Page 10-Wednesday, November 1, 1978-The Michigan Daily
Using the subjective camera,
tive's place by offering only
unique adaptation of Raym4
Starring ROBERT MONTGOM
the audience is put in the detec-
his own field of vision in this
and Chandler's Philip Marlowe.
AERY, AUDREY and LLOYD NO-
's LA DOLCE VITA
Tisch backers urge
support of Headlee
7:00 & 9:05
OLD ARCH AUD..
a BEST QUALIFIED:
z Council for the State Mental
-y Health Association and 'De-
partment of Social Services
" Member Washtenaw County
Criminal Justice Planning
" Published writer/researcher in
municipal and family law
" Attorney for Michigan Baptist
vote for Maxine Virtue. The only choice.
Paid for by Citizens for Maxine Virtue Probate Judge
PO Box 307, Ypsilanti, MI. 48197 Douglas A. Benson, Treasurer
SOMETHING VERY SPE-
CIAL IS HAPPENING IN
1 THE UAC REHEARSAL
ROOM THESE DAYS . .
Sornething that might just
culminate into one of the
finest musicals ever to hit
for the first time in Ann Arbor...
TICKET SALES START TODAY, '
Tickets $4.00 & $3.50 at Michigan Union Box Office December 7, 8,
9-8:00 p.m. December 10-2:00 p.m.
Lydia Mendelssohn Theatre
A UAC-Sophshow Production
i~ t N f
Burning the midnight oil can be tough on your eyesight,
pookie. (Didn't you know Ulrich's carries a full line of Luxo
iamps?) And you say you missed that 8:00 class AGAIN?
(Ulrich's has alarm clocks, too -- or they can fix your old
one.) And your roommate insists he CAN TOO hitchhike
to Katmandu? (Get him a globe at Ulrich's. Maybe it'll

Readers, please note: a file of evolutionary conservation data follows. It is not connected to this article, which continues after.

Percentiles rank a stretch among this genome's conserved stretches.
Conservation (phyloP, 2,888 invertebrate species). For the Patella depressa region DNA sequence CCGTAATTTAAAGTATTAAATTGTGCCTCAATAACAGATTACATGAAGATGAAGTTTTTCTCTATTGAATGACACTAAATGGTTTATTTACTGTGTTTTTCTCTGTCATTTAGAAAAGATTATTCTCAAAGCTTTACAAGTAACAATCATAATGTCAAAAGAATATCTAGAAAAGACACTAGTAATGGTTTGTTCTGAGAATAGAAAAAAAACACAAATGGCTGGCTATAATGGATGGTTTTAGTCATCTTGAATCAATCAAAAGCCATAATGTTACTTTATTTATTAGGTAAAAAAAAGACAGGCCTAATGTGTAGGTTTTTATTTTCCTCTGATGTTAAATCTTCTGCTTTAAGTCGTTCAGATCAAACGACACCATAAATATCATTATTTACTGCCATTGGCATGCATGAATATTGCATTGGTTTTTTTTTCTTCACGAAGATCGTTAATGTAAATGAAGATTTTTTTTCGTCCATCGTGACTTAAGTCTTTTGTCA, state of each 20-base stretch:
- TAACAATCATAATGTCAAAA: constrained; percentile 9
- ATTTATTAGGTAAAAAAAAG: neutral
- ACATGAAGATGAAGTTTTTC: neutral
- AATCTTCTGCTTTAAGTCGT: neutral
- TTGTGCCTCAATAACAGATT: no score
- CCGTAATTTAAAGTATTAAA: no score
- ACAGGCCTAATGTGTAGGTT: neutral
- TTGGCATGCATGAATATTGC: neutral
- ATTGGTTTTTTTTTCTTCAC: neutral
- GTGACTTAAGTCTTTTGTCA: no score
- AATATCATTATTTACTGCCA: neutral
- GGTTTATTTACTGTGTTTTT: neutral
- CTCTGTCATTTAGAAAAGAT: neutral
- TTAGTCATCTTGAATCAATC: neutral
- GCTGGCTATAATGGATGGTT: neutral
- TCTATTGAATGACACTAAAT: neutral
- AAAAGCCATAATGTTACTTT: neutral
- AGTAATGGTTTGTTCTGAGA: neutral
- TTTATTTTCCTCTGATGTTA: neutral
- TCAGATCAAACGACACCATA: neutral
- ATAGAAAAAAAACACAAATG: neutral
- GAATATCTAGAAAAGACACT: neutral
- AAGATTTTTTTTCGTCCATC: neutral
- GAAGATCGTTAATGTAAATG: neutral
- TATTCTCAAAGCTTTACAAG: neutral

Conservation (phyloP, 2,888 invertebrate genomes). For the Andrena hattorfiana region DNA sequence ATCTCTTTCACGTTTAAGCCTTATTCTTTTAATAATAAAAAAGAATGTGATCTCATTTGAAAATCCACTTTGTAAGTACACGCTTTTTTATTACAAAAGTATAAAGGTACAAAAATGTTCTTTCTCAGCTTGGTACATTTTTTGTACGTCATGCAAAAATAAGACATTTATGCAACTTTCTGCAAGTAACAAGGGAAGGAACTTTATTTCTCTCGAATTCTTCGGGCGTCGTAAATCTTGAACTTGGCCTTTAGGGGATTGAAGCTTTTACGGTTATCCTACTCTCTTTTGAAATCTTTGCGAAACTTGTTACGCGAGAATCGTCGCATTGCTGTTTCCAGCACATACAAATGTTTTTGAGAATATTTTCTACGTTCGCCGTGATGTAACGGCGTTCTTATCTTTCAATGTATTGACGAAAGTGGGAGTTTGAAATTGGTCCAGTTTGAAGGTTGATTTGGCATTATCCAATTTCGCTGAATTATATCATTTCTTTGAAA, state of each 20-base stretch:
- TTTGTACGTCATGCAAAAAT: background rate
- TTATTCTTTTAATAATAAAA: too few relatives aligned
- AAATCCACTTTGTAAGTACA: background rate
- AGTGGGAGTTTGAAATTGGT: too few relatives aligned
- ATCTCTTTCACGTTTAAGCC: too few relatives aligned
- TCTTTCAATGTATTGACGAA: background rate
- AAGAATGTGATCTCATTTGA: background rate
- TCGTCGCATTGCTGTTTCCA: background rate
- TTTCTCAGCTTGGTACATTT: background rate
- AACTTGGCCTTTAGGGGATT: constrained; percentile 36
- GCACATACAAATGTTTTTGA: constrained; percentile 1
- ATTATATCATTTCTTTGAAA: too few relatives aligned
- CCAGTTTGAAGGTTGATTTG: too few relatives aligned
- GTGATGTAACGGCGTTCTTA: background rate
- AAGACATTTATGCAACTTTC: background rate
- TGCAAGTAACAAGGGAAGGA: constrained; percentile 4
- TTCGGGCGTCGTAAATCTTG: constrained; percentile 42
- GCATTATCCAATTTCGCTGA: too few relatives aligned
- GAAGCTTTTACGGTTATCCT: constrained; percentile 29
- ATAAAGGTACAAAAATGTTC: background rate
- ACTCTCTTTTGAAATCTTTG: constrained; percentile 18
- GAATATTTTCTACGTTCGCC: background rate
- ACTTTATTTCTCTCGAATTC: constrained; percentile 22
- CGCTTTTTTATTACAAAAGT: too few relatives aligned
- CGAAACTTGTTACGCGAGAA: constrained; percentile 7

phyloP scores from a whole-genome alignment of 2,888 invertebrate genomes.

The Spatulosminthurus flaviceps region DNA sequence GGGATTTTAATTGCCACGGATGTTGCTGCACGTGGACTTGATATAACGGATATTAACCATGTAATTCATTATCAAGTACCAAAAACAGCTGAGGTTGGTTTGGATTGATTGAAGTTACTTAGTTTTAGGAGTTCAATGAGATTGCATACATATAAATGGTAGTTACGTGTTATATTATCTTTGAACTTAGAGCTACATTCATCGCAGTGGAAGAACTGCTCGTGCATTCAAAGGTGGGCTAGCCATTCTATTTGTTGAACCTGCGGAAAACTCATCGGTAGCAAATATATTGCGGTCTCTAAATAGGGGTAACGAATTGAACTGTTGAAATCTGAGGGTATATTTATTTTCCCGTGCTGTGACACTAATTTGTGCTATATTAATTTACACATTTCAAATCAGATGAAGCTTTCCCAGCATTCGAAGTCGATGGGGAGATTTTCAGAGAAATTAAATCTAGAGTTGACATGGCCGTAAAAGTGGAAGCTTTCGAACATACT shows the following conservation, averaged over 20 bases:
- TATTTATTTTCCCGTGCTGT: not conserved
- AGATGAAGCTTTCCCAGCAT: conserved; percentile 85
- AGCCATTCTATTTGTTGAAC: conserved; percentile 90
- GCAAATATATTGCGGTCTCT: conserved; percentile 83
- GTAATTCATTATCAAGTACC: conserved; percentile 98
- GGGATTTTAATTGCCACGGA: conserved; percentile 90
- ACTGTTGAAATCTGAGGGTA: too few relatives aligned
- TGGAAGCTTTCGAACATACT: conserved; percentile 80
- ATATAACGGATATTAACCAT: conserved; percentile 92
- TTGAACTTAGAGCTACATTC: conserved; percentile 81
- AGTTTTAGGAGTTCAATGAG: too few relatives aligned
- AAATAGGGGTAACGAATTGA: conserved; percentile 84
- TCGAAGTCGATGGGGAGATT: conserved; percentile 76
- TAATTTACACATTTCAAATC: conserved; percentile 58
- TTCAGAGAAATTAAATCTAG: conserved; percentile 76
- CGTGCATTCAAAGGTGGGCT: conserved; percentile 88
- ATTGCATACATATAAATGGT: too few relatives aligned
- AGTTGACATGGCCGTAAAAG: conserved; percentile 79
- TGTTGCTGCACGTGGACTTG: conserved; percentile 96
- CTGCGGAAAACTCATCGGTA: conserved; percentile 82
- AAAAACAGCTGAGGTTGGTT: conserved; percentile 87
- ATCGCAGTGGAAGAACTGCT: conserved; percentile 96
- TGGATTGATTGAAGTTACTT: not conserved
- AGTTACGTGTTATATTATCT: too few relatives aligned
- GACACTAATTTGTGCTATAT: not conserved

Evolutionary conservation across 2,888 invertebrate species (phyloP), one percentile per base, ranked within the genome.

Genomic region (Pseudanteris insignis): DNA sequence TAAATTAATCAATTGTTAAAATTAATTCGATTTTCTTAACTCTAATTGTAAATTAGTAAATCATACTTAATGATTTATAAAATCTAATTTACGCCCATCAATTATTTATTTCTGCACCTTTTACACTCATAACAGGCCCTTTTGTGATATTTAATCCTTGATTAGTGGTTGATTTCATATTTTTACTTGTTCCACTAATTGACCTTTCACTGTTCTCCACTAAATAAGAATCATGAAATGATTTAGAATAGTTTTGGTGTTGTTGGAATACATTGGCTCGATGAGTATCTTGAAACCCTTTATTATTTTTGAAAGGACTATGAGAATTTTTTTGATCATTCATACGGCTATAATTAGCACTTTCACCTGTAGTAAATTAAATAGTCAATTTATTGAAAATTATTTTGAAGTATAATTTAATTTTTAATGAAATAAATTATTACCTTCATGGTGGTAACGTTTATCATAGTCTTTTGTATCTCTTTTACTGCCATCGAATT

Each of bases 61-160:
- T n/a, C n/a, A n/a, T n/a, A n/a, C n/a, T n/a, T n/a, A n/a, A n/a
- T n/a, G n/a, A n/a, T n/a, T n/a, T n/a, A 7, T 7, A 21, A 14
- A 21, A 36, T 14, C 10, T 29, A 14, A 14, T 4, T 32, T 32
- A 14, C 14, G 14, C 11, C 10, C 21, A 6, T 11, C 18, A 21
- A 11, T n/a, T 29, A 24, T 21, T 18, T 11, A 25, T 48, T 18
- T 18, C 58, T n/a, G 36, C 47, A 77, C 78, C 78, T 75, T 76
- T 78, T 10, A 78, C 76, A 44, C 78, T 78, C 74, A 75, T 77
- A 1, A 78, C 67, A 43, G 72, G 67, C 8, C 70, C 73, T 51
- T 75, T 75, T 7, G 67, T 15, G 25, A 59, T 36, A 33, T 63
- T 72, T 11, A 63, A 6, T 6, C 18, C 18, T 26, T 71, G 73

BY MICHAEL ARKUSH
Jonah Muskwe, a representative of
the Zimbabwean African National
Union (ZANU), slammed Rhodesian
Prime Minister Ian Smith's "internal
settlement" last night and vowed the
black lib ration group will "go on with
the war struggle."
"We are now at the hard line and
we're fighting for death and we can't
give up," Muskwe said before a small
crowd at the Michigan Union.
MUSKWE SAID that Smith's plan,
which has been accepted by some of
Rhodesia's moderate black leaders, is
only an attempt to secure American
support in order to provide his country
with the necessary materials to
eliminate the blacks' threat.
The ZANU spokesman, who arrived
in the United States in 1962, added that
Smith's recent trip to this country was
aimed at garnering support from the
American people for his negotiating
"It's so important that everyone
revolt against Carter to support Ian
Smith. That is why he came. For-
tunately, he never got the hoopla and
support he wanted," said Muskwe.
UNDER THE prime minister's plan,
Rhodesian blacks would be guaranteed
majority representation in Parliament
for ten years. After that, the Rhodesian
ace plan .
people would vote on whether they ap-
proved of the new system.
But Muskwe denounced Smith's plan
as a "sly trick" which is intended to get
Rhodesia international support.
"What if they don't vote to keep the
settlement. Then we go back to
colonialism. This was a trick the whole
world wasn't supposed to see, but we in
ZANU saw it from the beginning," he
MUSKWE ADDED that Smith is "a
deranged, mentally insane person" and
is impossible to negotiate with.
"Everything to him is black and
white. He was brought up like that. To
him, every black man is a boy and he
can't be deculturized in 10 years," he
The ZANU spokesman also praised